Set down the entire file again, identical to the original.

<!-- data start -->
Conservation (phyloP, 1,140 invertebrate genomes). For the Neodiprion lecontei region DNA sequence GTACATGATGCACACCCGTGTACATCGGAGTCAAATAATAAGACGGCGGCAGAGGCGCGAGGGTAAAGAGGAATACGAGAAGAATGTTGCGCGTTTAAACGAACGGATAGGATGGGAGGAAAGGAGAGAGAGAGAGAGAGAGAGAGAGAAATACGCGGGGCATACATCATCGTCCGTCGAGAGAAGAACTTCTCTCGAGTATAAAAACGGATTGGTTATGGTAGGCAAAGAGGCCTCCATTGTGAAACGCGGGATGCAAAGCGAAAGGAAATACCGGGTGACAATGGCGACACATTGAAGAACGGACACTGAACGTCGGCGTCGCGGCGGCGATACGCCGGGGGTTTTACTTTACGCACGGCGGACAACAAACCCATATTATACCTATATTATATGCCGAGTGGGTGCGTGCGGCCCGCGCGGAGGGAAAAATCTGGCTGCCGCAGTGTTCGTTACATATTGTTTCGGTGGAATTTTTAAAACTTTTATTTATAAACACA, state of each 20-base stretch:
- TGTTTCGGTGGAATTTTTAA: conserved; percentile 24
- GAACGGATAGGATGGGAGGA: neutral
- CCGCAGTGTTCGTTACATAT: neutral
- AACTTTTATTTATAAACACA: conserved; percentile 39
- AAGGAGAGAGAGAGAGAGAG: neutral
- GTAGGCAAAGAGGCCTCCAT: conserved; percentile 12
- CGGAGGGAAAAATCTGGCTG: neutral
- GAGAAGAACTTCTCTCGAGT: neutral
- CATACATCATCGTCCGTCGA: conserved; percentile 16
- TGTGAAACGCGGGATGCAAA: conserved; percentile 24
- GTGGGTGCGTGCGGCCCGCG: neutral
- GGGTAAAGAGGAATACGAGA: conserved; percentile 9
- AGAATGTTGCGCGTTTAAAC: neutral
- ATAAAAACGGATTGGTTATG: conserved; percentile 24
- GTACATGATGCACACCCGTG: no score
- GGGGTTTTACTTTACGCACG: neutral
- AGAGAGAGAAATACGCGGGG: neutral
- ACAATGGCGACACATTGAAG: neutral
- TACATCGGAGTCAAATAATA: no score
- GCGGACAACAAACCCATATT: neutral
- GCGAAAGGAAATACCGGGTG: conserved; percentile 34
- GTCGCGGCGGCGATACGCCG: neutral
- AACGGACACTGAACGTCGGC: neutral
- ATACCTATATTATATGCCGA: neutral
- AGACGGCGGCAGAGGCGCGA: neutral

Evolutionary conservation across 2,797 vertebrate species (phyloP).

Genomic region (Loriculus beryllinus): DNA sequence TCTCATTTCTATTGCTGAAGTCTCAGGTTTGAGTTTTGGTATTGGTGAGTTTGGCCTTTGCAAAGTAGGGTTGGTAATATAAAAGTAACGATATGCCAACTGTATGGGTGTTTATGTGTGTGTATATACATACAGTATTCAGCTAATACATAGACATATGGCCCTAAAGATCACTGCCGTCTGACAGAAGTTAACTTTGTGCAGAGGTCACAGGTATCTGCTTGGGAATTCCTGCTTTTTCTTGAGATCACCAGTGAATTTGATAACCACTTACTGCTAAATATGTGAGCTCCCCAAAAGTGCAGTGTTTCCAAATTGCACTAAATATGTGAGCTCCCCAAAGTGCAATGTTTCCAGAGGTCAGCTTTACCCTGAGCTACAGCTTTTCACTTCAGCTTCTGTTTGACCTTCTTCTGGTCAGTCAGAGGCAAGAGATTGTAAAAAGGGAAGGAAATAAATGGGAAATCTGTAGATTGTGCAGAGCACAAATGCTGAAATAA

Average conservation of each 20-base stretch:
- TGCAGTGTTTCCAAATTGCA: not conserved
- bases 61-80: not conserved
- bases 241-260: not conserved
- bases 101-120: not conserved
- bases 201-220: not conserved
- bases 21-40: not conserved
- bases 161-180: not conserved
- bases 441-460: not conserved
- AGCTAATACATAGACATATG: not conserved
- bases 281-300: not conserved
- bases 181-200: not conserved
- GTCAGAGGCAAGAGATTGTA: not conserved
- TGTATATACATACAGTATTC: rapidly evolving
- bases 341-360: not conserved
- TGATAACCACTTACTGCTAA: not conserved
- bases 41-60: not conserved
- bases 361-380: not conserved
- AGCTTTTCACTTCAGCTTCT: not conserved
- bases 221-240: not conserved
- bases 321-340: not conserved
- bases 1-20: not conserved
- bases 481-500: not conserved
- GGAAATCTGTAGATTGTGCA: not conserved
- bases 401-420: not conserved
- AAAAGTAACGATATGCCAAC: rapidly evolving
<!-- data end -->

Conservation (phyloP, 1,140 invertebrate genomes). For the Neodiprion lecontei region DNA sequence GTACATGATGCACACCCGTGTACATCGGAGTCAAATAATAAGACGGCGGCAGAGGCGCGAGGGTAAAGAGGAATACGAGAAGAATGTTGCGCGTTTAAACGAACGGATAGGATGGGAGGAAAGGAGAGAGAGAGAGAGAGAGAGAGAGAAATACGCGGGGCATACATCATCGTCCGTCGAGAGAAGAACTTCTCTCGAGTATAAAAACGGATTGGTTATGGTAGGCAAAGAGGCCTCCATTGTGAAACGCGGGATGCAAAGCGAAAGGAAATACCGGGTGACAATGGCGACACATTGAAGAACGGACACTGAACGTCGGCGTCGCGGCGGCGATACGCCGGGGGTTTTACTTTACGCACGGCGGACAACAAACCCATATTATACCTATATTATATGCCGAGTGGGTGCGTGCGGCCCGCGCGGAGGGAAAAATCTGGCTGCCGCAGTGTTCGTTACATATTGTTTCGGTGGAATTTTTAAAACTTTTATTTATAAACACA, state of each 20-base stretch:
- TGTTTCGGTGGAATTTTTAA: conserved; percentile 24
- GAACGGATAGGATGGGAGGA: neutral
- CCGCAGTGTTCGTTACATAT: neutral
- AACTTTTATTTATAAACACA: conserved; percentile 39
- AAGGAGAGAGAGAGAGAGAG: neutral
- GTAGGCAAAGAGGCCTCCAT: conserved; percentile 12
- CGGAGGGAAAAATCTGGCTG: neutral
- GAGAAGAACTTCTCTCGAGT: neutral
- CATACATCATCGTCCGTCGA: conserved; percentile 16
- TGTGAAACGCGGGATGCAAA: conserved; percentile 24
- GTGGGTGCGTGCGGCCCGCG: neutral
- GGGTAAAGAGGAATACGAGA: conserved; percentile 9
- AGAATGTTGCGCGTTTAAAC: neutral
- ATAAAAACGGATTGGTTATG: conserved; percentile 24
- GTACATGATGCACACCCGTG: no score
- GGGGTTTTACTTTACGCACG: neutral
- AGAGAGAGAAATACGCGGGG: neutral
- ACAATGGCGACACATTGAAG: neutral
- TACATCGGAGTCAAATAATA: no score
- GCGGACAACAAACCCATATT: neutral
- GCGAAAGGAAATACCGGGTG: conserved; percentile 34
- GTCGCGGCGGCGATACGCCG: neutral
- AACGGACACTGAACGTCGGC: neutral
- ATACCTATATTATATGCCGA: neutral
- AGACGGCGGCAGAGGCGCGA: neutral

Evolutionary conservation across 2,797 vertebrate species (phyloP).

Genomic region (Loriculus beryllinus): DNA sequence TCTCATTTCTATTGCTGAAGTCTCAGGTTTGAGTTTTGGTATTGGTGAGTTTGGCCTTTGCAAAGTAGGGTTGGTAATATAAAAGTAACGATATGCCAACTGTATGGGTGTTTATGTGTGTGTATATACATACAGTATTCAGCTAATACATAGACATATGGCCCTAAAGATCACTGCCGTCTGACAGAAGTTAACTTTGTGCAGAGGTCACAGGTATCTGCTTGGGAATTCCTGCTTTTTCTTGAGATCACCAGTGAATTTGATAACCACTTACTGCTAAATATGTGAGCTCCCCAAAAGTGCAGTGTTTCCAAATTGCACTAAATATGTGAGCTCCCCAAAGTGCAATGTTTCCAGAGGTCAGCTTTACCCTGAGCTACAGCTTTTCACTTCAGCTTCTGTTTGACCTTCTTCTGGTCAGTCAGAGGCAAGAGATTGTAAAAAGGGAAGGAAATAAATGGGAAATCTGTAGATTGTGCAGAGCACAAATGCTGAAATAA

Average conservation of each 20-base stretch:
- TGCAGTGTTTCCAAATTGCA: not conserved
- bases 61-80: not conserved
- bases 241-260: not conserved
- bases 101-120: not conserved
- bases 201-220: not conserved
- bases 21-40: not conserved
- bases 161-180: not conserved
- bases 441-460: not conserved
- AGCTAATACATAGACATATG: not conserved
- bases 281-300: not conserved
- bases 181-200: not conserved
- GTCAGAGGCAAGAGATTGTA: not conserved
- TGTATATACATACAGTATTC: rapidly evolving
- bases 341-360: not conserved
- TGATAACCACTTACTGCTAA: not conserved
- bases 41-60: not conserved
- bases 361-380: not conserved
- AGCTTTTCACTTCAGCTTCT: not conserved
- bases 221-240: not conserved
- bases 321-340: not conserved
- bases 1-20: not conserved
- bases 481-500: not conserved
- GGAAATCTGTAGATTGTGCA: not conserved
- bases 401-420: not conserved
- AAAAGTAACGATATGCCAAC: rapidly evolving